• Re:Benefits (Score:2, Informative)

    by notany (528696) on Wednesday February 02, 2005 @11:01AM (#11551024) Journal
    1. infrared body temperature masurement
    2. Left Ventricular Assist Device (heart pump)
    3. The LORAD Stereo Guide Breast Biopsy System
    4. Tempur
    5. Tang
    6. Medical imaging technologies using digital imaging and processing techniques, such as MRI and CAT scans.
    7. Smoke detectors were first used in NASA's Skylab orbiting space station in 1973
    8. bar codes
    9. Lifeshear, a pyrotechnic-based cutting tool
    10. Cordless appliances were first used by Apollo astronauts to drill into the moon's surface and collect rock and soil samples
    11. Excimer laser technology.
    Nasa spinoffs has more [thespaceplace.com]
  • by borgheron (172546) on Wednesday February 02, 2005 @11:23AM (#11551296) Homepage Journal
    All companies like Boeing, Lockheed, Raytheon, etc. really do is figure out how expensive and over costly can they make the project so that the result we be this huge iron beast which is neither practical nor fully reusable, as there has to be a "sustainable revenue stream".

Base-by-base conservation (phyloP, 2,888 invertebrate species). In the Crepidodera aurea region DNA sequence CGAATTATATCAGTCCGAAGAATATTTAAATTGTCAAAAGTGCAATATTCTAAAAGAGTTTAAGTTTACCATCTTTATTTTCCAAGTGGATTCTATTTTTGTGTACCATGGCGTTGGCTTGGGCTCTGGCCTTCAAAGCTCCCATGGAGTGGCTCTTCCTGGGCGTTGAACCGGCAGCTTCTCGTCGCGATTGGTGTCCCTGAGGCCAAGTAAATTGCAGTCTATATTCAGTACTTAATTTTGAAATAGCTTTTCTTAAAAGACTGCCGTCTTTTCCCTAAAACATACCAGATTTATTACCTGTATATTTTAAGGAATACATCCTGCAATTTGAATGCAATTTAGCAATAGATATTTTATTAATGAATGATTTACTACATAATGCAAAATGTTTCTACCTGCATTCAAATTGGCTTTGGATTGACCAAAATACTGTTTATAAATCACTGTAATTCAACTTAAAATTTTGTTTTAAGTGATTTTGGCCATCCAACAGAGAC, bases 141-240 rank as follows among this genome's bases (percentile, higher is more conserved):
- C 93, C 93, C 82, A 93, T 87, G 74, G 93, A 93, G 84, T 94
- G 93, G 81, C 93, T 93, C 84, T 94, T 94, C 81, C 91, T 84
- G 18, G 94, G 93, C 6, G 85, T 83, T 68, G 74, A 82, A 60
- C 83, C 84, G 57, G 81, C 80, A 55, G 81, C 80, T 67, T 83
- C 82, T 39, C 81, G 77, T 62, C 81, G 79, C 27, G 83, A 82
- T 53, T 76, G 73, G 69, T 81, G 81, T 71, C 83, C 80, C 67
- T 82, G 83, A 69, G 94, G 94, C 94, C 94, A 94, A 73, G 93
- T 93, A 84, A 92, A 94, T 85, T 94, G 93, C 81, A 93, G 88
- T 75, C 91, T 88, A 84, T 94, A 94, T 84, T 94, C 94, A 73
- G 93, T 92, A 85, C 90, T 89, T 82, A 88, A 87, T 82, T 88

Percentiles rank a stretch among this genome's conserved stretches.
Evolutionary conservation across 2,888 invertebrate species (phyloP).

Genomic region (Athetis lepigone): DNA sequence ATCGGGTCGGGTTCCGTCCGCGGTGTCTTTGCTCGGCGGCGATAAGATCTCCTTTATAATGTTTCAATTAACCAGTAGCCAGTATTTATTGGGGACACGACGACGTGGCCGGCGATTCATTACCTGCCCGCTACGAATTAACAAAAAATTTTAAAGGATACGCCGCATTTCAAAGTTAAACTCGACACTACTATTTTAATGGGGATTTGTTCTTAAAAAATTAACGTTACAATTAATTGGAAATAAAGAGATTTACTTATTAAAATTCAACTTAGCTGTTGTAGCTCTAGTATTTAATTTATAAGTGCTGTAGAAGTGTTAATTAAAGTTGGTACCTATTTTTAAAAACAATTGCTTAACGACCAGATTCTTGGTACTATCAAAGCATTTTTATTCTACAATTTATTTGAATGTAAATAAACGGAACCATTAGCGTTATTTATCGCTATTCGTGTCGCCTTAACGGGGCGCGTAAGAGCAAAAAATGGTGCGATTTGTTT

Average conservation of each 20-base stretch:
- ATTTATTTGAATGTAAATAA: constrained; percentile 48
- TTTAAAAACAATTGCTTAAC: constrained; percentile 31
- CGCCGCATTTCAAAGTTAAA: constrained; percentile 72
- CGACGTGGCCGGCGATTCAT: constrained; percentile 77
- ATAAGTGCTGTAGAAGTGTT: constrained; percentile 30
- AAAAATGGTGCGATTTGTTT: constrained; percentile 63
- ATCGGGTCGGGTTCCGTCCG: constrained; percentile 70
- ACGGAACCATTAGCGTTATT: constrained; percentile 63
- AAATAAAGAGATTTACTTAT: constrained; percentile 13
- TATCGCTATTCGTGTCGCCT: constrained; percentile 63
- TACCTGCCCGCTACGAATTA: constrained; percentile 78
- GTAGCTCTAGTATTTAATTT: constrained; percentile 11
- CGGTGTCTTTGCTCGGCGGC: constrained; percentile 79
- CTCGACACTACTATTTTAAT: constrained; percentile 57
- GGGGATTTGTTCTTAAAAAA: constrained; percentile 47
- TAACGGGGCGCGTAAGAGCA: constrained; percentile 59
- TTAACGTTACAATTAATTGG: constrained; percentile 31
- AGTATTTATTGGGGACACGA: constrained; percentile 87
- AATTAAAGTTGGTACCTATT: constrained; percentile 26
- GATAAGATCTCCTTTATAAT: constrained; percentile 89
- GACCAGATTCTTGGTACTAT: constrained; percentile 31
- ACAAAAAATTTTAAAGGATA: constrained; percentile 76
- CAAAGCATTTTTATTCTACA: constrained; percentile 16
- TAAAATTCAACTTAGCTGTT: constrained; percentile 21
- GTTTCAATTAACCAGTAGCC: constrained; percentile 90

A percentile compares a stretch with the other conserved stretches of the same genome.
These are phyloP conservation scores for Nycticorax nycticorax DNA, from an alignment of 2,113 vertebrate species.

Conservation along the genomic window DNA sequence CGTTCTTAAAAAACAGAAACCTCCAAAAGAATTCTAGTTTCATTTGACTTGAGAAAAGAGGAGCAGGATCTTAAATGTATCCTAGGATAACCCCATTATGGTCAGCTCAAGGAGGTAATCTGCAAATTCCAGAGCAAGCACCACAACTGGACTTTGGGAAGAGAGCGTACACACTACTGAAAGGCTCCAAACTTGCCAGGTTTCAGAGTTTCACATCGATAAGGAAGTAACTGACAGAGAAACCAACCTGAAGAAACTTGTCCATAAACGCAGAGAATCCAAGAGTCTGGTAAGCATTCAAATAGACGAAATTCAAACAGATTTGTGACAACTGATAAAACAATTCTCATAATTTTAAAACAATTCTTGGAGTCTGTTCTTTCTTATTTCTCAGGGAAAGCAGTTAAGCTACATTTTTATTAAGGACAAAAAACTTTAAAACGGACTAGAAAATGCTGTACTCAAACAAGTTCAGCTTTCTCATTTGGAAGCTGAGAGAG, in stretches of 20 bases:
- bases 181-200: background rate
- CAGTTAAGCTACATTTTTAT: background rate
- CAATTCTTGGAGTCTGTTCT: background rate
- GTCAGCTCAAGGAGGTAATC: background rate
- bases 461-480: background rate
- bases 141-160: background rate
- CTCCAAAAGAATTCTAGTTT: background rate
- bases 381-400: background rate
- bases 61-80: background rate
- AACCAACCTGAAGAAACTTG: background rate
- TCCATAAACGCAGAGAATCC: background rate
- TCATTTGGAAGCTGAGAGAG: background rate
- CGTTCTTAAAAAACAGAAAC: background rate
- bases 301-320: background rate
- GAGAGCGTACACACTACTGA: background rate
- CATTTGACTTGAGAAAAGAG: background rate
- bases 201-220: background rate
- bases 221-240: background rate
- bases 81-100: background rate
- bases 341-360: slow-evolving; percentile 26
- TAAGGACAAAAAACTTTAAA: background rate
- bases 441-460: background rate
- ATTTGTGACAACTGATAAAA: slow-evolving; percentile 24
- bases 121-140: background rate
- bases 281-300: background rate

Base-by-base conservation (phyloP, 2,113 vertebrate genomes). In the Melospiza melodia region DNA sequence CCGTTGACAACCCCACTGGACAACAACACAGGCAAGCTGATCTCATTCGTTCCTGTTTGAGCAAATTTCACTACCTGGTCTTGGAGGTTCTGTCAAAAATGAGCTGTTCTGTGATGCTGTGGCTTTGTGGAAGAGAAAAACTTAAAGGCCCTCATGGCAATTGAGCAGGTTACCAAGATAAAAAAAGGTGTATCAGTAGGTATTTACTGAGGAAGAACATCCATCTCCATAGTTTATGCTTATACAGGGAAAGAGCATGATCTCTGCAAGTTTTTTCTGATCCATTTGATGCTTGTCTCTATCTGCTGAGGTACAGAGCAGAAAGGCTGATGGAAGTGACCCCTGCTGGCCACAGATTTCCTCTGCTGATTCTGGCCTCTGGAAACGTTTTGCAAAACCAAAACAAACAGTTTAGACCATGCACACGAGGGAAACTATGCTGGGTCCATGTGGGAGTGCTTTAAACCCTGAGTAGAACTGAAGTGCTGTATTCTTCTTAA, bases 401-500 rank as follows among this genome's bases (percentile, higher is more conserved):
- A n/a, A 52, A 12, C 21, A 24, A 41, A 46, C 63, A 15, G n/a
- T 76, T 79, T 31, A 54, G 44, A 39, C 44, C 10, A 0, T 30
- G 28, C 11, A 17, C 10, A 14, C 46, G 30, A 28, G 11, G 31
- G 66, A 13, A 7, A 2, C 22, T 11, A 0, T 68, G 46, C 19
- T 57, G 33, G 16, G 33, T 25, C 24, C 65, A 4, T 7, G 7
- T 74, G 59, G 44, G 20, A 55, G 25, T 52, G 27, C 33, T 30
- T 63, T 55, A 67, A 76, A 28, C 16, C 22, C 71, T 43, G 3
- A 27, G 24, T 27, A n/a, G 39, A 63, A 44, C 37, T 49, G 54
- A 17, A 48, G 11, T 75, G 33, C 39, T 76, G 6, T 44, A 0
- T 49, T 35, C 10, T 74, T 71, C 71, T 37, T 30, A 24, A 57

Look more towards the underdogs in this fight.

    GJC
  • by Macrat (638047) on Wednesday February 02, 2005 @11:42AM (#11551511)
    You forget that there was this little investment going on in Vietnam at the time.
  • by Sinical (14215) on Wednesday February 02, 2005 @02:15PM (#11553463)
    That's not quite right.

    Of the $55 billion in cuts, they then redirect $25 billion to the Army (mostly for Iraq-type support stuff, I think).

    So it's $30 billion in cuts, which is still a decent amount. But I dunno how much of that will survive, since $18billion of that affects LockMart, and I have never ever seen political operators smoother than they. I'm not sure that Georgia's Congressional delegation will allow F-22 to be cut, and I'm sure some other (or the same) delegation will feel the same way about the C-130J, and the Virginia attack subs, and retiring the Kennedy carrier, etc.

    Those things employ a *lot* of people, and no wants to have to deal with that. Dunno. I think the Kennedy will go despite any objections from Florida (where its based), but that leaves the 4 remaining carriers based on the east coast all at Norfolk, so they'll try to steal one of those, but Warner (Virginia senator) is head of the Senate Armed Services Committee (I'm pretty sure), so how that could happen... Plus the Norfolk carries are all nuclear, whereas the Kennedy is not, so there'd have to be a lot of infrastructure changes to handle a nuke in Florida.